Robert F. Kennedy Jr.’s Democratic Party bid has grabbed the attention of the press, voters and experts trying to make sense of it since its inception, given his perpetuation of conspiracy theories and other right-wing ideals.
In what may be the clearest move of his campaign, however, Kennedy ended his pursuit for the Democratic presidential nomination on Monday, Oct. 9, by declaring himself as an independent candidate in a speech at Philadelphia.
Following the “independence” theme he has modeled his efforts around, Kennedy framed the move as freedom from oppressive institutions – ranging from corporations to “the mercenary media.”
“And finally, I declared independence from the two political parties and the corrupt interests that dominate them,” Kennedy wrote on Oct. 9. “And the entire rigged system of rancor and rage, corruption and lies, that has turned government officials into indentured servants of their corporate bosses.”
The party change – and his reasons for doing so – may be the most authentic move RFK Jr.’s made this election cycle.
“[He] isn’t really a Democrat and isn’t popular enough to gain traction as a Republican, so this is his only opportunity to be at all relevant in the 2024 race,” said Tammy Vigil, PhD, senior associate dean and professor of media science at Boston University.
Relevancy in the media seems to be focal for Kennedy, who has had countless public scandals over the years that seem to be increasing in frequency since he announced his campaign in April.
R. Craig Sautter, instructor at DePaul University and a political media strategist, said another advantage to the move is Kennedy no longer has to run in a primary.
“He can remain a player or gadfly until November 2024,” Sautter said.
Even though Kennedy has the opportunity to stick it out, Levi Allen, PhD, assistant professor of political science at Indiana State University, said he’s convinced it’s “a long shot,” citing fees associated with filing paperwork in each state and overall necessary manpower to run a national campaign.
“It takes a huge operation,” he said. “You need people on the ground that are willing to go get petitions signed rain or shine, warm or cold.”
Kennedy’s operation experienced a setback on Friday, Oct. 13, as his campaign manager, Dennis Kucinich, former mayor of Cleveland and Ohio congressman, parted ways with the 2024 hopeful.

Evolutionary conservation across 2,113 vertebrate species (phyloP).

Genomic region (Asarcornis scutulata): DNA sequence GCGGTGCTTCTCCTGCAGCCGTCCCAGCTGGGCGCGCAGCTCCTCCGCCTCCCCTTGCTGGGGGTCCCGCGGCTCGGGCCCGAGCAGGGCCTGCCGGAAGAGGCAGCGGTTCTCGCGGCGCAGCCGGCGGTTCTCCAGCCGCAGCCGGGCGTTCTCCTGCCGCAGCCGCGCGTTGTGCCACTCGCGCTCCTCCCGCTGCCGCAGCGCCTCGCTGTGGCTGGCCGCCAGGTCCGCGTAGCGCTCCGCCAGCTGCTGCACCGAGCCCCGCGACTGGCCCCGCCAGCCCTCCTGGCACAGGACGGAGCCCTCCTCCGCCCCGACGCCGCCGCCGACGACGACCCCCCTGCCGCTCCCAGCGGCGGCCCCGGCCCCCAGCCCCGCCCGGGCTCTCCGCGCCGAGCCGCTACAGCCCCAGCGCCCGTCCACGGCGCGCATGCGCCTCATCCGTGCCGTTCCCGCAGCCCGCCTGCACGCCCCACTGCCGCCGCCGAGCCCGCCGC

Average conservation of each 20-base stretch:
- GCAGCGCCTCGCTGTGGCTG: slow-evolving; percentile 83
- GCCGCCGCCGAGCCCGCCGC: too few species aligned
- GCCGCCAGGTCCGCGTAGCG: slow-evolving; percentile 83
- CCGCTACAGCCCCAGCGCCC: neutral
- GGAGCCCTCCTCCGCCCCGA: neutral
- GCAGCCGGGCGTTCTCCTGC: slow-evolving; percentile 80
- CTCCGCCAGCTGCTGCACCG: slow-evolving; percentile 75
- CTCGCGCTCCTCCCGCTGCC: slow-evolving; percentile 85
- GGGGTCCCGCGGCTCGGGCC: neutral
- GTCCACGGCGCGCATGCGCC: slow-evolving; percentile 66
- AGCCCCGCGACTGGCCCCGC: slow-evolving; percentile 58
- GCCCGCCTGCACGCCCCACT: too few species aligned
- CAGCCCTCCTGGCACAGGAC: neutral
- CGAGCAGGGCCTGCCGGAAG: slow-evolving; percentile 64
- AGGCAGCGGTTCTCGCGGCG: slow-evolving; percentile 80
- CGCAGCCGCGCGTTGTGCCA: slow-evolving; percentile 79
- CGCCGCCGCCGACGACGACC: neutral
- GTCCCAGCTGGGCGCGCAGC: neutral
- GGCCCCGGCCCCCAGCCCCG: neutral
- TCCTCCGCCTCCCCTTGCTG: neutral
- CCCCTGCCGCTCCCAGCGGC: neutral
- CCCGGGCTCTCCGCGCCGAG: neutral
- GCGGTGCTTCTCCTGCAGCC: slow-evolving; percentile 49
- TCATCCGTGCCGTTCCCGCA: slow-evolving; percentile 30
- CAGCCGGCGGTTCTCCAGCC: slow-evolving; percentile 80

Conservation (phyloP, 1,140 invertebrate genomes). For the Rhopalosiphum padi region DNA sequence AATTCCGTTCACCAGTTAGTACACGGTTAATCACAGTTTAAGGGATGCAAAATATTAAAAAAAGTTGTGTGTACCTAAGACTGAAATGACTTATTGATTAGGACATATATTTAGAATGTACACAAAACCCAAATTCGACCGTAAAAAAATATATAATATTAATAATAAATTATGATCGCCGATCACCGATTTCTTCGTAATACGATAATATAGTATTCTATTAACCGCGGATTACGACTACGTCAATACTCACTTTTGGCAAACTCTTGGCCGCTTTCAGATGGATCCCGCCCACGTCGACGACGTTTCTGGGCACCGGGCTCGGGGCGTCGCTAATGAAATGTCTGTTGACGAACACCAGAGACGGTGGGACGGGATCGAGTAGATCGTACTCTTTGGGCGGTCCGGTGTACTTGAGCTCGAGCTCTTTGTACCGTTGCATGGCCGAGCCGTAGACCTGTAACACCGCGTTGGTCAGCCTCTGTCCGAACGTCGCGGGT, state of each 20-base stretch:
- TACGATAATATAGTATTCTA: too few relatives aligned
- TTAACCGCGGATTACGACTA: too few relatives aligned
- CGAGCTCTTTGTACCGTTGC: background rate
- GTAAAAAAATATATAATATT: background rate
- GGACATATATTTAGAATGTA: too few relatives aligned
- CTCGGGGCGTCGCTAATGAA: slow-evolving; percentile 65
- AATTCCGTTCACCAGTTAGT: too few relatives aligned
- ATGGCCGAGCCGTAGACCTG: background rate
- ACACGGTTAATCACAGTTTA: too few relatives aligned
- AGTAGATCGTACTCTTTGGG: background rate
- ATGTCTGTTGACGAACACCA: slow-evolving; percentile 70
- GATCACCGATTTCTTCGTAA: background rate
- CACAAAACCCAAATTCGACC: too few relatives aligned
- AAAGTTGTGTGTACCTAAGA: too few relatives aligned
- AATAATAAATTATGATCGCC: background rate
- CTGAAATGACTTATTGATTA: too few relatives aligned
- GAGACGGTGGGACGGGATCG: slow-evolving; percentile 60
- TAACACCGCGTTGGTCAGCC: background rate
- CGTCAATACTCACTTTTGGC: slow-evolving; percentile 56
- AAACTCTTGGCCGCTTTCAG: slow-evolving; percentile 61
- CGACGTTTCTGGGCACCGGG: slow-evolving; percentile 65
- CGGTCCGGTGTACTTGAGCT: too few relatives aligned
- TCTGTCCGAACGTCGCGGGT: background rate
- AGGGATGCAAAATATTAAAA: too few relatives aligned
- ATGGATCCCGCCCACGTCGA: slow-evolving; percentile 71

Kucinich was replaced by Amaryllis Fox Kennedy, a former CIA agent, documentarian and Kennedy’s daughter-in-law.
Vigil said she took the departure “as a sign of dysfunction” adding that key spokespeople within the campaign were not informed. “It isn’t usual for campaigns that are on a downward trajectory to lose personnel or for experienced staffers to leave campaigns they feel have no direction to move but down,” she said.
Moreover, Allen said he’s not entirely convinced Kennedy even wants to be president.
“I think this is more about influencing opinions and politics, particularly of his own party, which he feels is sort of misguided on this point of vaccines and a broader healthcare policy,” he said.
Regardless, the removal of the “restrictions of the Democratic primary process” makes Kennedy “more of a wildcard,” according to Vigil. “He still can’t win the presidency, but he could draw away votes from either party and muddy the waters for both candidates,” she said.
Whether Kennedy will take more votes from the leading GOP candidate, former President Donald Trump, or the presumed Democratic nominee, incumbent President Joe Biden, remains to be seen – and the three experts that spoke with NYC Daily Post were divided.
“This election cycle feels totally unpredictable because so many random and monumental events could occur,” Sautter said, adding that a third party campaign will at least allow Kennedy to “pick up dissidents from both parties.”
Edited by: James Sutton